DOHA,(Reuters) – Qatar on Monday became the first Arab country to commit troops to the expanded U.N. force set up to keep the peace between Israel and Hizbollah guerrillas in south Lebanon.
The Gulf state said it would contribute 200-300 troops to the U.N. force and planned to send a civilian airliner to Beirut despite a nearly eight-week-old Israeli air and sea blockade.
The planned deployment was announced by Qatari Foreign Minister Sheikh Hamad al-Thani during a visit to Doha by U.N. Secretary-General Kofi Annan.
Speaking to reporters, Annan said the United Nations hoped the expanded U.N. force would be a “manifestation of international solidarity” with Lebanon. He also urged Israel to lift its siege of the country, saying it was unsustainable.
“We are using the U.N. influence to lift the embargo especially as Lebanon is trying to rebuild… It has to be allowed to rebuild. I urge Israel to cooperate,” he said.
Qatar, a political maverick in the conservative Gulf Arab region, maintains low-level ties with Israel. It is also a key U.S. ally and hosts a major U.S. military base.
“Qatar has relations with Israel and as a result Israel has no objection to its participation in the force,” Israeli Foreign Ministry spokesman Mark Regev said.
Italian troops will make up the largest single contingent of the force known as UNIFIL II, to deploy in the south after a truce halted Israel’s 34-day war with Hizbollah on Aug. 14.
The Finnish government has approved a plan to send up to 250 soldiers as the contribution to the U.N. operation in Lebanon, Prime Minister Matti Vanhanen told a news conference on Monday.
The main body of troops would arrive by the start of November and are expected to remain until end-2007. Finland’s troops will mainly be engineers, according to the plan.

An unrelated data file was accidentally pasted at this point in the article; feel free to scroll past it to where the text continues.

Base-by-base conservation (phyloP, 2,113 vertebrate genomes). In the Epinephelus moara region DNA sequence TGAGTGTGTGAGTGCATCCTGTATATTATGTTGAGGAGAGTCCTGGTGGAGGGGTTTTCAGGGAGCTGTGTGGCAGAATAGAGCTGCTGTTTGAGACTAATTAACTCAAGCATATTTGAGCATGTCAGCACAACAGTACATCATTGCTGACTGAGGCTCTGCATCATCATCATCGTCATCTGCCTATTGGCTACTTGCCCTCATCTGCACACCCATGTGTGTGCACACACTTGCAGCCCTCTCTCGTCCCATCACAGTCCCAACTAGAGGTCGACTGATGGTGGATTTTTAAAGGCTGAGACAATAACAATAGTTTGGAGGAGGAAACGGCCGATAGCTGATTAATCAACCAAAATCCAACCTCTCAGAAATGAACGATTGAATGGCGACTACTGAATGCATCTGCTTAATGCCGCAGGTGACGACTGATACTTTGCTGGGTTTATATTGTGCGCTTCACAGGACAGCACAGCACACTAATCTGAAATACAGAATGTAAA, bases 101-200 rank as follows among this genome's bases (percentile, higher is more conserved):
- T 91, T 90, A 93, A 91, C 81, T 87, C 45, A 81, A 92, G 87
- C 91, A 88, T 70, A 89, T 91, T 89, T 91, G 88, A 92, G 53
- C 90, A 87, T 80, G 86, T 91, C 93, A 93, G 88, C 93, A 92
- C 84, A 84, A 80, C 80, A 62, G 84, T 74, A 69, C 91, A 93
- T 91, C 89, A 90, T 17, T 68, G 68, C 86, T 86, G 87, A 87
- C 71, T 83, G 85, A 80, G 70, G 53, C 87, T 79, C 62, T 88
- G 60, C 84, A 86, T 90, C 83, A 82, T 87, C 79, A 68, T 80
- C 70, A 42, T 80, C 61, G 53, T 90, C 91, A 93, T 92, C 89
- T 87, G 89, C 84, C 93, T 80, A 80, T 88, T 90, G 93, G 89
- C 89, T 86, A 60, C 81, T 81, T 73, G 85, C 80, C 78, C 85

Israel has kept an air and sea embargo on Lebanon since July 13. It has not lifted it after the truce, saying it was aimed at preventing Hizbollah rearming.
Qatar Airways announced on Sunday it would resume its direct service to Beirut, despite Israel’s demand that all such flights pass through Amman, Jordan for security reasons. The first Qatar Airways plane is due to land in Beirut at 1230 GMT.
Israel said it would allow Qatar Airways to resume direct flights to Beirut. “We have said that we will not act against this,” an Israeli government official said.
Lebanese Transport Minister Mohammed Safadi said on Sunday the government favoured opening Beirut airport to any planes willing to ignore Israeli restrictions.
Annan has in the past week visited Lebanon, Israel, the West Bank, Jordan, Qatar, Syria and Iran. He said he won the support of the presidents of Syria and Iran, Hizbollah’s main backers, for the implementation of the U.N. resolution on Lebanon that halted the war which killed nearly 1,200 Lebanese and 157 Israelis.
Italy has pledged 3,000 troops to a U.N. plan to increase the existing 2,000 peacekeepers in Lebanon to 15,000 to help enforce the truce. The Lebanese army is also deploying 15,000 troops in the volatile area.
Around 900 Italian troops, backed by about 150 vehicles, landed in south Lebanon at the weekend. The troops are expected to deploy in areas east and south of the port city of Tyre.